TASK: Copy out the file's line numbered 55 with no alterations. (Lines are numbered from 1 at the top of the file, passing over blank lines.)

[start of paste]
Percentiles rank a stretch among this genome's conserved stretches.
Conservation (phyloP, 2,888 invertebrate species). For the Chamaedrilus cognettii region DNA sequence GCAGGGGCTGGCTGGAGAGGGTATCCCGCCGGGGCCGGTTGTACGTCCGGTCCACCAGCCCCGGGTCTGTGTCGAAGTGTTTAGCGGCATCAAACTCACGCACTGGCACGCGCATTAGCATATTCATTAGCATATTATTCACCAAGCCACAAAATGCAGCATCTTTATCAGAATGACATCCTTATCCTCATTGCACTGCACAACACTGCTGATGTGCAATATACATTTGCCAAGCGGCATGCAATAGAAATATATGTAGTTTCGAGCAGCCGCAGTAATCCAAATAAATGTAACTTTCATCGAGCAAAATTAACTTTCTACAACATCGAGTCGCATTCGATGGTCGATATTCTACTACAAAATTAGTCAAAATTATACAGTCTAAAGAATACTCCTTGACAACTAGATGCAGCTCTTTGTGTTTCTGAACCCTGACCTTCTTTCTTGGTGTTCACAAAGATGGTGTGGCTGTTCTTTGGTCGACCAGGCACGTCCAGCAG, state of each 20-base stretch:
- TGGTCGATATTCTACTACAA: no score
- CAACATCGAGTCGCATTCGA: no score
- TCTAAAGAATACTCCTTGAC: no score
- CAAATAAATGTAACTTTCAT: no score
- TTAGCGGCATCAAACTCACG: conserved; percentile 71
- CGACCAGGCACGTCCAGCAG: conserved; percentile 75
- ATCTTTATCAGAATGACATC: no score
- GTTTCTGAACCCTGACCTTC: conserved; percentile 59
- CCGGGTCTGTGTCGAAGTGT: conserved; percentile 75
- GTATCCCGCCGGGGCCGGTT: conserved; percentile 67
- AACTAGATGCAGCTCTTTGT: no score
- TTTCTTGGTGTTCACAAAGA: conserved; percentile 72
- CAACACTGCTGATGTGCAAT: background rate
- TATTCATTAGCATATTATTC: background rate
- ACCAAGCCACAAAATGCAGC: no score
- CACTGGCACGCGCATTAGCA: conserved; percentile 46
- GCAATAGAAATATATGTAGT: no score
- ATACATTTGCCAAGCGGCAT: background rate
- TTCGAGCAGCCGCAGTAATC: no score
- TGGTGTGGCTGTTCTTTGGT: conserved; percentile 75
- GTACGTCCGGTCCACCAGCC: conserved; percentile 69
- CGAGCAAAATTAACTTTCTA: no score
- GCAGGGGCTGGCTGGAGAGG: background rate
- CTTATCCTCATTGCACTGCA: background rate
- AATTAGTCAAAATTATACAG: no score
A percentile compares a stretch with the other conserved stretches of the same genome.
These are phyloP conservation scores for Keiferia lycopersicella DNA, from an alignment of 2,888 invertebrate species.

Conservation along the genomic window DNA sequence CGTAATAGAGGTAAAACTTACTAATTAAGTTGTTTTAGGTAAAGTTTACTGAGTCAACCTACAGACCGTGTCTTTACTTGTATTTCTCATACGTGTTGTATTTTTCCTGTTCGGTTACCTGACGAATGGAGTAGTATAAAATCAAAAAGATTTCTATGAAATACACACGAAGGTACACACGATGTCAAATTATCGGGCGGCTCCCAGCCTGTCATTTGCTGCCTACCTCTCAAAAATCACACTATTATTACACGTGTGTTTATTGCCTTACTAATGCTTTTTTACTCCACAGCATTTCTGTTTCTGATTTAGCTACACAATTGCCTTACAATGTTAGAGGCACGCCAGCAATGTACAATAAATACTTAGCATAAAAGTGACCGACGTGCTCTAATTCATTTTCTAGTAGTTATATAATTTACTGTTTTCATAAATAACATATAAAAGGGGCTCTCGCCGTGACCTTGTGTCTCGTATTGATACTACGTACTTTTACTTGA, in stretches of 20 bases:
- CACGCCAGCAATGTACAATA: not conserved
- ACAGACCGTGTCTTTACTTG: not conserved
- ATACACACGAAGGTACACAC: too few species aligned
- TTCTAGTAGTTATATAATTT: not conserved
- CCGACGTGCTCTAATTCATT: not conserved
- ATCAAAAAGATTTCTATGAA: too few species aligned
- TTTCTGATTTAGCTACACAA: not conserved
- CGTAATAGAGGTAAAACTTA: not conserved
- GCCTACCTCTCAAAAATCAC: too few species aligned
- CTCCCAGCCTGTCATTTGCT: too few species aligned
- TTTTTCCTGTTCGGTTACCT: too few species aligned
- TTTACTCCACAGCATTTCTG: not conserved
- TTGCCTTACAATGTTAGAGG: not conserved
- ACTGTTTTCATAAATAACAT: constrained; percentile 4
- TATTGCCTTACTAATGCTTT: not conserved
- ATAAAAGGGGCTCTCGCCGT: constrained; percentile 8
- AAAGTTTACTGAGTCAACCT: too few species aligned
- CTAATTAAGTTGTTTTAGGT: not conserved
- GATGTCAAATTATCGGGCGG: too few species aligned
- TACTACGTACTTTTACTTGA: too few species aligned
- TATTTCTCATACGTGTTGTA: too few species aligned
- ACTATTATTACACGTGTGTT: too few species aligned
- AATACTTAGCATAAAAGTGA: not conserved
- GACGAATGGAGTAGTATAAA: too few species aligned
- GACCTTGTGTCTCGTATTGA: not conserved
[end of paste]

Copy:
- GACCTTGTGTCTCGTATTGA: not conserved